A good view and protection. What’s important in car glass?
Windows and glass are an indispensable part of modern cars, and few people give them much thought. But they have a number of functions and the technology involved can be fascinating. Take a look.
Windscreens, rear windows, side windows and even panoramic sunroofs – the various pieces of glass and windows are standard parts of cars that don’t undergo revolutionary changes. So you might think that car windows are all the same and don’t really evolve. Although the manufacturing technology and legislative and functional requirements have remained essentially unchanged for decades, the realm of glass and windows does evolve and explore new horizons.
Panoramic sunroof on the Škoda Kodiaq
There are basically two basic types of glass used in cars today. “There is single-layer tempered glass and laminated glass,” explains Milan Sluka, who deals with glass and windows at Škoda Technical Development. Single-layer tempered glass is used mainly for side windows, but also, for example, for the opening parts of sunroofs. “Tempered glass breaks into small shards that are much less of a safety risk to the occupants than large, sharp glass fragments,” explains Sluka, explaining the reason this kind of glass is used.
Laminated glass is essentially made up of three parts: two layers of glass with a thin film between them. “This kind of glass does not shatter when it breaks, so it is used without exception in windscreens, where there are strict requirements to prevent objects from penetrating the glass,” says Sluka. Laminated glass can also be used on side and rear windows, typically to help to improve soundproofing.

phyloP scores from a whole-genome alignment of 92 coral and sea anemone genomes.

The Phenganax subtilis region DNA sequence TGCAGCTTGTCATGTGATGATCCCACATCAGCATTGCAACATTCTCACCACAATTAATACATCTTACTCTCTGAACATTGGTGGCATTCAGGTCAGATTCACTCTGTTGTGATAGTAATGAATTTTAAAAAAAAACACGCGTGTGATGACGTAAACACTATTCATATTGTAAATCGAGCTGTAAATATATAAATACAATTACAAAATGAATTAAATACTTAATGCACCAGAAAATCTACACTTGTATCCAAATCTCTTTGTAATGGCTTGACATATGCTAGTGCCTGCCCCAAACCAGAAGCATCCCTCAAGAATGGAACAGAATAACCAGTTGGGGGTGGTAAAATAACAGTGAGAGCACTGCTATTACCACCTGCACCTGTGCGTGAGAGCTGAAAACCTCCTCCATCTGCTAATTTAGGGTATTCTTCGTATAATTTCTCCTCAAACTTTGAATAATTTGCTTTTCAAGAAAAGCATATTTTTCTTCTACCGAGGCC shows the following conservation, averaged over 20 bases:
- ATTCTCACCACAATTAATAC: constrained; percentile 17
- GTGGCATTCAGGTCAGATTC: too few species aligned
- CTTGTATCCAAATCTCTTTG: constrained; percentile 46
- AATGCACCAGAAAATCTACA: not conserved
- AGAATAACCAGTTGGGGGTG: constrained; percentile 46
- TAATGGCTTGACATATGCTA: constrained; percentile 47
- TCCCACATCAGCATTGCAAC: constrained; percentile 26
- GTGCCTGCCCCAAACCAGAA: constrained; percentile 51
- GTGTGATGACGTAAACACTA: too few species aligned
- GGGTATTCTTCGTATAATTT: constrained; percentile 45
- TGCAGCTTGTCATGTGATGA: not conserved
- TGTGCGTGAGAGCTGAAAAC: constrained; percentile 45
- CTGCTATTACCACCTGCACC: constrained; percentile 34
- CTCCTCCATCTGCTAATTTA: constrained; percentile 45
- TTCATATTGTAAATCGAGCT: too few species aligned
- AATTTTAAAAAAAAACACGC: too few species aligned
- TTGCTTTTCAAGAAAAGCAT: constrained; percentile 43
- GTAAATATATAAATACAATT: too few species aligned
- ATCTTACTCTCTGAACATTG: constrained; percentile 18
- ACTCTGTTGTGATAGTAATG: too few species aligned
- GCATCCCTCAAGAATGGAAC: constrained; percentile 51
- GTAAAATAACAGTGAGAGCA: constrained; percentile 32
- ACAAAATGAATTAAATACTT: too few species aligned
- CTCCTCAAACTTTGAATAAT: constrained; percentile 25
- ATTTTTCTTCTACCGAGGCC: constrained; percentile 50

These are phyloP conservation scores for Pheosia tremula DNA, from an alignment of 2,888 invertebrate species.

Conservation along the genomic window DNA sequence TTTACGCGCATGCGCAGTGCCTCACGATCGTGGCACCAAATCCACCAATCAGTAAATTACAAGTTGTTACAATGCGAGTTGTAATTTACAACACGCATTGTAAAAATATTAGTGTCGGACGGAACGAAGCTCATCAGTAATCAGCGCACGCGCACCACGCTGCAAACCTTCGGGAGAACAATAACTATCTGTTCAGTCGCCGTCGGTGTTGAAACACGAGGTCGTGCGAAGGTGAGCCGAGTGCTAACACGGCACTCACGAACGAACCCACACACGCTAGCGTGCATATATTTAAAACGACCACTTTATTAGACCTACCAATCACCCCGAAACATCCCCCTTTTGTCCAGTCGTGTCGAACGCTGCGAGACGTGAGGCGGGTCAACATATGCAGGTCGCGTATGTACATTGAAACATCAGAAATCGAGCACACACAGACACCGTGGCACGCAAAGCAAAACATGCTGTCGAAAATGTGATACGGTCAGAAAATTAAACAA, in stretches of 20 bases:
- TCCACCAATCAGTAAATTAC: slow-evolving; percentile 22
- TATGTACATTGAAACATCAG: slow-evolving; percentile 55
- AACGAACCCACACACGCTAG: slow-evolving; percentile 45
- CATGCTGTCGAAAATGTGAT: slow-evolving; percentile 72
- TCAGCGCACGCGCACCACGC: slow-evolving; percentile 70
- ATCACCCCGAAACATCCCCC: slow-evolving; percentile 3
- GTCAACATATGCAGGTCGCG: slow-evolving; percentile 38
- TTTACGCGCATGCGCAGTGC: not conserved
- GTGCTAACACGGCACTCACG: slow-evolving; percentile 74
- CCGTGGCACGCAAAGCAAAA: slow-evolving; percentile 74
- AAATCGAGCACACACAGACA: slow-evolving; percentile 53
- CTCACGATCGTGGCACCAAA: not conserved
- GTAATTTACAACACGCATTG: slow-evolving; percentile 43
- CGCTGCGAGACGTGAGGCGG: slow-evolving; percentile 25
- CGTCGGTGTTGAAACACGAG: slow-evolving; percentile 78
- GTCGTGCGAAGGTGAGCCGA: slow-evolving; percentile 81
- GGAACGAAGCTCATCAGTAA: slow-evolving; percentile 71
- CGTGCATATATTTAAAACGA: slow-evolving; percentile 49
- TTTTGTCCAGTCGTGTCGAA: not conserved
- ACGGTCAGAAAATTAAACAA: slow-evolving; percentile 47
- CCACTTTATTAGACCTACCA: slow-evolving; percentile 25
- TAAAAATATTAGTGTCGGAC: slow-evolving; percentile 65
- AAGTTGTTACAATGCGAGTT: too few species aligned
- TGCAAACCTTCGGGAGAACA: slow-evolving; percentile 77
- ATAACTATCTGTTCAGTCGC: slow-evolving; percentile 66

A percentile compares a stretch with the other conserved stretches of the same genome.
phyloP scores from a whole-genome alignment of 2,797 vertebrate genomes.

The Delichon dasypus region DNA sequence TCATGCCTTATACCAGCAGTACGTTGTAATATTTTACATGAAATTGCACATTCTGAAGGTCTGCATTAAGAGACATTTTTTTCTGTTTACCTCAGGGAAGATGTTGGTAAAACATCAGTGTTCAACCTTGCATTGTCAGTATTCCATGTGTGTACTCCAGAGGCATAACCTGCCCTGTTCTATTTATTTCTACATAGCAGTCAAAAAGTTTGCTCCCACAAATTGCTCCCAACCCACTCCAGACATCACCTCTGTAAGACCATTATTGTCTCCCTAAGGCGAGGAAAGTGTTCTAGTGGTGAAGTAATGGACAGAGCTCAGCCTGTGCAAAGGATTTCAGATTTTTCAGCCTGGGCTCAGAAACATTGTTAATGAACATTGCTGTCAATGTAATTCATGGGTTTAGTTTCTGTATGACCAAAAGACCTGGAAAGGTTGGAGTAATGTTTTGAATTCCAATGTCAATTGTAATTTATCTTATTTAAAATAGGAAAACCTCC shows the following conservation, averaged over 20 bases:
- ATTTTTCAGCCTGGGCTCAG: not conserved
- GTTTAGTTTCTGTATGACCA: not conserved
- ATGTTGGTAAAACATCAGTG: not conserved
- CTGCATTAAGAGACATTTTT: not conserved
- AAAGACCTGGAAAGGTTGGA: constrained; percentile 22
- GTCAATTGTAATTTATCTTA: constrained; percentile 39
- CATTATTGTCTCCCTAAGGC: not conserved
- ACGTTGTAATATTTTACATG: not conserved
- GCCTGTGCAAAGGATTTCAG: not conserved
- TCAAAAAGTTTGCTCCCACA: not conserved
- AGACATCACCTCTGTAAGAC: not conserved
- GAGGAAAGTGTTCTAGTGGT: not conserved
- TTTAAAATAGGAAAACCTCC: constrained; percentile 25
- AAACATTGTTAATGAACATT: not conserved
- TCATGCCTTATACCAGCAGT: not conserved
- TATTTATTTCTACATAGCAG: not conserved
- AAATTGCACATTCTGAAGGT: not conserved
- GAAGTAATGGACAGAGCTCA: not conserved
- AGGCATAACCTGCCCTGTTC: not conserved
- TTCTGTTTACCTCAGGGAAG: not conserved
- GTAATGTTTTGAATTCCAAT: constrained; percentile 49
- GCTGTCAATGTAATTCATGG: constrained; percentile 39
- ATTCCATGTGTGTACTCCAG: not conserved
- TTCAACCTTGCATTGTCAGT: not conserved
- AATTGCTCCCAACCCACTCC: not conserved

Milan SlukaŠkoda Technical Development
Tempered side windows are typically shaped on a roller track, where a flat section of glass is bent into the desired shape. For windows with a two-plane curve, gravitational deflection of the heated pane of glass is used as the basic manufacturing method, but for more complex shapes the shape still needs to be pressed in a mould. Windscreens of very complex shapes can be produced today, but the more complex it is, the higher the price. At the same time, the more curved the glass is, the more it will distort the view. These parameters are carefully controlled by Škoda, and in terms of the quality of the view the Czech carmaker follows strict Volkswagen Group standards that are even stricter than the legislation.